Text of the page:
March 2, 2005 - Just how much work goes into organizing a PGA tour-sponsored event? If anyone can answer that question it would be Pat Miller of the Omni Tucson National Golf and Spa Resort.

Miller's career as the director of golf at the Omni began in July when his former boss packed his bags and moved to Minnesota. The self-proclaimed outdoorsman, Miller was a perfect fit for the job, despite having worked at the Omni for only five months as the head golf pro.

Hired a week before the start of last year's Chrysler Classic, Miller was hurtled blindly into the massive event that annually attracts upwards of 100,000 people to the Omni during the course of a week.

"Even though I was wearing a (Omni personnel) badge," says Miller, looking back on his first classic when he was a rookie, "if someone asked where a room was, I couldn't tell them because I just didn't know."

An old adage says that when it rains, it pours. That was certainly true for Miller and the staff of the Omni last year, as rain and bad timing caused the tourney a few roadblocks.

Merchandise for the pro shop, a staple at any PGA event, arrived late. Given a week's worth of rain, muddy floors and a shortage of towels, things at the Omni weren't running as smoothly as Omni officials had hoped.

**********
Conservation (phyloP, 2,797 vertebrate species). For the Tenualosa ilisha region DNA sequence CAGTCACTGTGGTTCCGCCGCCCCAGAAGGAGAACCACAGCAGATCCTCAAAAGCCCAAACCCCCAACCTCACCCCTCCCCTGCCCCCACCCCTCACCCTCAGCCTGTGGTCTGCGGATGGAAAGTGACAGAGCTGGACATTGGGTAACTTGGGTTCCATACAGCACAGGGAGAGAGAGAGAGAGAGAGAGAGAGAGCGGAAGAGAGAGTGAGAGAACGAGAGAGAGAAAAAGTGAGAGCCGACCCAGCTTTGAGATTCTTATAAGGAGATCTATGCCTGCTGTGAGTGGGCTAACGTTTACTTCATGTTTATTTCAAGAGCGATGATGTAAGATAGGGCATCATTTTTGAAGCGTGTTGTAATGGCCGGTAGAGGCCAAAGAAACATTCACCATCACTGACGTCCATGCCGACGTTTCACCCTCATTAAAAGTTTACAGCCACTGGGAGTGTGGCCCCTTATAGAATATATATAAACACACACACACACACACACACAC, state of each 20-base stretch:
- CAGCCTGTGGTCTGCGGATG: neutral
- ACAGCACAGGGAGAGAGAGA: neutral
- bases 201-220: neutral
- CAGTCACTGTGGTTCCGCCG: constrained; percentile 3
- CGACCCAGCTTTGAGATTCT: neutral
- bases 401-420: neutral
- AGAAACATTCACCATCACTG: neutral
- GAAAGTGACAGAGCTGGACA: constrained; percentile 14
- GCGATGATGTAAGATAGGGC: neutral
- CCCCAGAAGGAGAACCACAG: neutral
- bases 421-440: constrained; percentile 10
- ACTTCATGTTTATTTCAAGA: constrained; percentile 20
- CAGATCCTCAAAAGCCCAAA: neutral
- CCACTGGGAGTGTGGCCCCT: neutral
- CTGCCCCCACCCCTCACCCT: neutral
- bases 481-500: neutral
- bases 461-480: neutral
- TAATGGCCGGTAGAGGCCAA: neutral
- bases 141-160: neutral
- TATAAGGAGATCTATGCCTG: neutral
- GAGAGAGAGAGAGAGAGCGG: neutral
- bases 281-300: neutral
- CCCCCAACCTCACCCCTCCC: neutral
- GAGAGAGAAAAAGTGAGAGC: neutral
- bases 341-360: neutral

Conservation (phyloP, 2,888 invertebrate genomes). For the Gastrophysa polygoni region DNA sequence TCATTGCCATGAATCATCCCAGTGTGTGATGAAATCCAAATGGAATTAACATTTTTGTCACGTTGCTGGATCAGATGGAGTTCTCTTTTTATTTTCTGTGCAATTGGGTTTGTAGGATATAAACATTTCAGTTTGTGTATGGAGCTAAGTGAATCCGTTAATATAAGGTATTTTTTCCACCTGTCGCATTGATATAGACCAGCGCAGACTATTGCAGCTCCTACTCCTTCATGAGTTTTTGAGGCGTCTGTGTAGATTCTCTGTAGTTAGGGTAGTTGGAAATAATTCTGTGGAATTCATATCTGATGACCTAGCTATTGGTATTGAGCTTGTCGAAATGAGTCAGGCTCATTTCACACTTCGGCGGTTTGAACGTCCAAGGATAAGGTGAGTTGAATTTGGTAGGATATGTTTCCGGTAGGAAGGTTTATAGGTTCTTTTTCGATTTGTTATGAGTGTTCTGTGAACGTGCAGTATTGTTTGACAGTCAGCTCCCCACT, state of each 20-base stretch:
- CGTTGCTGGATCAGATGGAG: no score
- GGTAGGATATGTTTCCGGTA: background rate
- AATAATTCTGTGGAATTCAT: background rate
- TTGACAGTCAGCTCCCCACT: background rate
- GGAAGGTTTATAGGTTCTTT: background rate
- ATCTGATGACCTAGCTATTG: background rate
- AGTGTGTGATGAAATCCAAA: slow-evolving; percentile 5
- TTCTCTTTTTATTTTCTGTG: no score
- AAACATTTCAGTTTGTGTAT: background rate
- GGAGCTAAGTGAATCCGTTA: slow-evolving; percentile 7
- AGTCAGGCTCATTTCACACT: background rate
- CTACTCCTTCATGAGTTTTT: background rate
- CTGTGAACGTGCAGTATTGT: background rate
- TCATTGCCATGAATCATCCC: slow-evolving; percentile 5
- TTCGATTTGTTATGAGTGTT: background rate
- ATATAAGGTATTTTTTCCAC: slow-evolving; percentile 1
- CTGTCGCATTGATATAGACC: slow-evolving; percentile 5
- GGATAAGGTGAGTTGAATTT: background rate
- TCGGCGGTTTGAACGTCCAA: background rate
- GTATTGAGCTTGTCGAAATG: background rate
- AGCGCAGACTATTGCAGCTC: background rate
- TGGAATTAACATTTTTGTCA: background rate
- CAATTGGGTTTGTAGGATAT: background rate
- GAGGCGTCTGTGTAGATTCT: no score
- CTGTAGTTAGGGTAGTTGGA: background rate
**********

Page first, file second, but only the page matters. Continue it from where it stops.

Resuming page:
A year later, things are much different. Miller has mastered not only the layout of the Omni but many of the intricacies it takes to stage the annual PGA event in its 60th year in Tucson, as well.

This year, the merchandise was ordered by the summer and arrived in early January. Miller can thank his notes for that. He documents every little detail that either works well or needs to improve at the next year's tourney. By the opening day of this year's classic, Miller said he already had a substantial file of things to change for 2006.

"We've had no big fires," said Miller of this year's tourney, "just a bunch of little fires."

Others are taking notice.

"This year things just seem to be running smoother," said Omni Housekeeping Manager Elizabeth Colvin.

Miller will be the first to point out, however, that most of the credit for executing a successful classic goes to the volunteer groups. This year's event features about 1,000 workers, most working 12-hour shifts with little or no breaks.

During the week of the classic, Miller will start his day at about 5:30 a.m. and will work straight through to about 9 p.m.

"If you ever want to lose a few pounds," said Miller, "put together a Chrysler Classic." Miller jokingly said the constant running around will shave off about 10 pounds from his physique.

Away from work, Miller will keep in shape with either of his two passions: golf and fishing.

Originally from Montana, Miller said the prospect of 12 whole months of sun and playing golf throughout the year was enough to lure him to Arizona.

In the future, however, Miller said he will return to Montana and the sporting life. Perhaps one day he'll be able to live out his perfect day, a round of golf in the morning and fly-fishing in the afternoon.

Years from now when future Omni golf directors are planning the year's Chrysler Classic, they'll have Miller to thank for many of its seamless transitions. They won't be able to find him, however. He'll be either out on the course or wading a river.

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